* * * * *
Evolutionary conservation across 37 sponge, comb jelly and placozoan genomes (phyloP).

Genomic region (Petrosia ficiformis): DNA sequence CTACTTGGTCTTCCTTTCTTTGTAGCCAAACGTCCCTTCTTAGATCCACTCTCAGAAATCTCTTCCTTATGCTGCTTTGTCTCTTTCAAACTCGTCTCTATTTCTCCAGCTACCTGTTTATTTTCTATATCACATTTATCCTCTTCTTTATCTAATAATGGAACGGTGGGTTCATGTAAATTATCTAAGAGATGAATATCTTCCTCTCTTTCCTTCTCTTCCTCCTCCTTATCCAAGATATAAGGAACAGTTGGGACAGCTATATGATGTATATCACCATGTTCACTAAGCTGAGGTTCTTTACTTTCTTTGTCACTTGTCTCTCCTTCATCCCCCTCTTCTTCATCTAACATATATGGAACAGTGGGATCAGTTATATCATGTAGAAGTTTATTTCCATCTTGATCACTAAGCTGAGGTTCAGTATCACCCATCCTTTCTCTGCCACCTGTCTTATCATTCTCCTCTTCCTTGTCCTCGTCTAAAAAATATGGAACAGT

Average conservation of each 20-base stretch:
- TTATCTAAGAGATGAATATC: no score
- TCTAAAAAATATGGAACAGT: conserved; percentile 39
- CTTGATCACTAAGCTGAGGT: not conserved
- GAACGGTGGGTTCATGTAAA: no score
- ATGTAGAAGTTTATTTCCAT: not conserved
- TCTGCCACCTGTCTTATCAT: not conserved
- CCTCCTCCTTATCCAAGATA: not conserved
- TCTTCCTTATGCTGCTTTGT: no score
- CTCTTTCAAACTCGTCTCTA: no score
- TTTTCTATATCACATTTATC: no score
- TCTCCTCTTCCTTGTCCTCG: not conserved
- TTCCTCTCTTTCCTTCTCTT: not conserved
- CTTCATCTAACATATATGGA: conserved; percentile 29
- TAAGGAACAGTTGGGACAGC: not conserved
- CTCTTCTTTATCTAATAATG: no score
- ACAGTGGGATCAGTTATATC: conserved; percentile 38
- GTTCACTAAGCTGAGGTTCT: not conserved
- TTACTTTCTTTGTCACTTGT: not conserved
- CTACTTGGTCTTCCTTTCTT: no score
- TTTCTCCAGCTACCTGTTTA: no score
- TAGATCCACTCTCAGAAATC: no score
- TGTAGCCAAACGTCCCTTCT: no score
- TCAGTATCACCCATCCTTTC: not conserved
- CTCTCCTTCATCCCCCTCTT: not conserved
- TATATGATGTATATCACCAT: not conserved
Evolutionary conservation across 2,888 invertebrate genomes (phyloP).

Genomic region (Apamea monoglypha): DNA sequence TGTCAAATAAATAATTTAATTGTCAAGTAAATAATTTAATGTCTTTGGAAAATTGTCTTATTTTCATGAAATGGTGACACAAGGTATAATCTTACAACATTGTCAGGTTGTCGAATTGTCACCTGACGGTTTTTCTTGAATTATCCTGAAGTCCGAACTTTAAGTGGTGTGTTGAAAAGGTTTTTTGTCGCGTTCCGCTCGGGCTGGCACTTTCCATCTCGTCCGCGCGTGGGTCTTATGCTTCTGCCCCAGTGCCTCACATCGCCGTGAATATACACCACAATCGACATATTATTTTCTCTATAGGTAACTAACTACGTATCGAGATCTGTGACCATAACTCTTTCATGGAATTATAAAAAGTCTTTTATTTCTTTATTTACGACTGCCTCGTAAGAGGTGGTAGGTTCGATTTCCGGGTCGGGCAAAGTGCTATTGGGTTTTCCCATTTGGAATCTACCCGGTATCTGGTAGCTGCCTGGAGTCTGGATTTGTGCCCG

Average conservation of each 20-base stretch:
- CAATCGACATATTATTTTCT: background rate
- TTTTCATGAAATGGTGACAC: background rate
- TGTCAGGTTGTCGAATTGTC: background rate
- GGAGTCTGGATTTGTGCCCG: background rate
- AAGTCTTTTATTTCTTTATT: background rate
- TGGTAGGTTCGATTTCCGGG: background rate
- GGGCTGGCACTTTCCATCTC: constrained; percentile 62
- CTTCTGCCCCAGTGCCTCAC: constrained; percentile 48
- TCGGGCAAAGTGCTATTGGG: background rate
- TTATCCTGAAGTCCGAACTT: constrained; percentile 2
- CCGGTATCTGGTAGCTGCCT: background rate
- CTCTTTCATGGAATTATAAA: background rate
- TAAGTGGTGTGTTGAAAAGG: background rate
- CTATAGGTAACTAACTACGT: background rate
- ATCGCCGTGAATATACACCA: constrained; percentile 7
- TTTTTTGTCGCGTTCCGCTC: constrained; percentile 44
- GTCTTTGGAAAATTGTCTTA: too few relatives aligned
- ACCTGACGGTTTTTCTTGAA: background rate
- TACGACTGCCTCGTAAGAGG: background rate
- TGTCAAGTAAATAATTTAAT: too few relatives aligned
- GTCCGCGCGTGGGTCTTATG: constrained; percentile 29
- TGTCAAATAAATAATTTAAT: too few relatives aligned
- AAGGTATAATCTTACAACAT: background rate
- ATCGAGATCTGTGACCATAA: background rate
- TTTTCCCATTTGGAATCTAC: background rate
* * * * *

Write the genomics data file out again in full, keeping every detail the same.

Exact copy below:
Evolutionary conservation across 37 sponge, comb jelly and placozoan genomes (phyloP).

Genomic region (Petrosia ficiformis): DNA sequence CTACTTGGTCTTCCTTTCTTTGTAGCCAAACGTCCCTTCTTAGATCCACTCTCAGAAATCTCTTCCTTATGCTGCTTTGTCTCTTTCAAACTCGTCTCTATTTCTCCAGCTACCTGTTTATTTTCTATATCACATTTATCCTCTTCTTTATCTAATAATGGAACGGTGGGTTCATGTAAATTATCTAAGAGATGAATATCTTCCTCTCTTTCCTTCTCTTCCTCCTCCTTATCCAAGATATAAGGAACAGTTGGGACAGCTATATGATGTATATCACCATGTTCACTAAGCTGAGGTTCTTTACTTTCTTTGTCACTTGTCTCTCCTTCATCCCCCTCTTCTTCATCTAACATATATGGAACAGTGGGATCAGTTATATCATGTAGAAGTTTATTTCCATCTTGATCACTAAGCTGAGGTTCAGTATCACCCATCCTTTCTCTGCCACCTGTCTTATCATTCTCCTCTTCCTTGTCCTCGTCTAAAAAATATGGAACAGT

Average conservation of each 20-base stretch:
- TTATCTAAGAGATGAATATC: no score
- TCTAAAAAATATGGAACAGT: conserved; percentile 39
- CTTGATCACTAAGCTGAGGT: not conserved
- GAACGGTGGGTTCATGTAAA: no score
- ATGTAGAAGTTTATTTCCAT: not conserved
- TCTGCCACCTGTCTTATCAT: not conserved
- CCTCCTCCTTATCCAAGATA: not conserved
- TCTTCCTTATGCTGCTTTGT: no score
- CTCTTTCAAACTCGTCTCTA: no score
- TTTTCTATATCACATTTATC: no score
- TCTCCTCTTCCTTGTCCTCG: not conserved
- TTCCTCTCTTTCCTTCTCTT: not conserved
- CTTCATCTAACATATATGGA: conserved; percentile 29
- TAAGGAACAGTTGGGACAGC: not conserved
- CTCTTCTTTATCTAATAATG: no score
- ACAGTGGGATCAGTTATATC: conserved; percentile 38
- GTTCACTAAGCTGAGGTTCT: not conserved
- TTACTTTCTTTGTCACTTGT: not conserved
- CTACTTGGTCTTCCTTTCTT: no score
- TTTCTCCAGCTACCTGTTTA: no score
- TAGATCCACTCTCAGAAATC: no score
- TGTAGCCAAACGTCCCTTCT: no score
- TCAGTATCACCCATCCTTTC: not conserved
- CTCTCCTTCATCCCCCTCTT: not conserved
- TATATGATGTATATCACCAT: not conserved
Evolutionary conservation across 2,888 invertebrate genomes (phyloP).

Genomic region (Apamea monoglypha): DNA sequence TGTCAAATAAATAATTTAATTGTCAAGTAAATAATTTAATGTCTTTGGAAAATTGTCTTATTTTCATGAAATGGTGACACAAGGTATAATCTTACAACATTGTCAGGTTGTCGAATTGTCACCTGACGGTTTTTCTTGAATTATCCTGAAGTCCGAACTTTAAGTGGTGTGTTGAAAAGGTTTTTTGTCGCGTTCCGCTCGGGCTGGCACTTTCCATCTCGTCCGCGCGTGGGTCTTATGCTTCTGCCCCAGTGCCTCACATCGCCGTGAATATACACCACAATCGACATATTATTTTCTCTATAGGTAACTAACTACGTATCGAGATCTGTGACCATAACTCTTTCATGGAATTATAAAAAGTCTTTTATTTCTTTATTTACGACTGCCTCGTAAGAGGTGGTAGGTTCGATTTCCGGGTCGGGCAAAGTGCTATTGGGTTTTCCCATTTGGAATCTACCCGGTATCTGGTAGCTGCCTGGAGTCTGGATTTGTGCCCG

Average conservation of each 20-base stretch:
- CAATCGACATATTATTTTCT: background rate
- TTTTCATGAAATGGTGACAC: background rate
- TGTCAGGTTGTCGAATTGTC: background rate
- GGAGTCTGGATTTGTGCCCG: background rate
- AAGTCTTTTATTTCTTTATT: background rate
- TGGTAGGTTCGATTTCCGGG: background rate
- GGGCTGGCACTTTCCATCTC: constrained; percentile 62
- CTTCTGCCCCAGTGCCTCAC: constrained; percentile 48
- TCGGGCAAAGTGCTATTGGG: background rate
- TTATCCTGAAGTCCGAACTT: constrained; percentile 2
- CCGGTATCTGGTAGCTGCCT: background rate
- CTCTTTCATGGAATTATAAA: background rate
- TAAGTGGTGTGTTGAAAAGG: background rate
- CTATAGGTAACTAACTACGT: background rate
- ATCGCCGTGAATATACACCA: constrained; percentile 7
- TTTTTTGTCGCGTTCCGCTC: constrained; percentile 44
- GTCTTTGGAAAATTGTCTTA: too few relatives aligned
- ACCTGACGGTTTTTCTTGAA: background rate
- TACGACTGCCTCGTAAGAGG: background rate
- TGTCAAGTAAATAATTTAAT: too few relatives aligned
- GTCCGCGCGTGGGTCTTATG: constrained; percentile 29
- TGTCAAATAAATAATTTAAT: too few relatives aligned
- AAGGTATAATCTTACAACAT: background rate
- ATCGAGATCTGTGACCATAA: background rate
- TTTTCCCATTTGGAATCTAC: background rate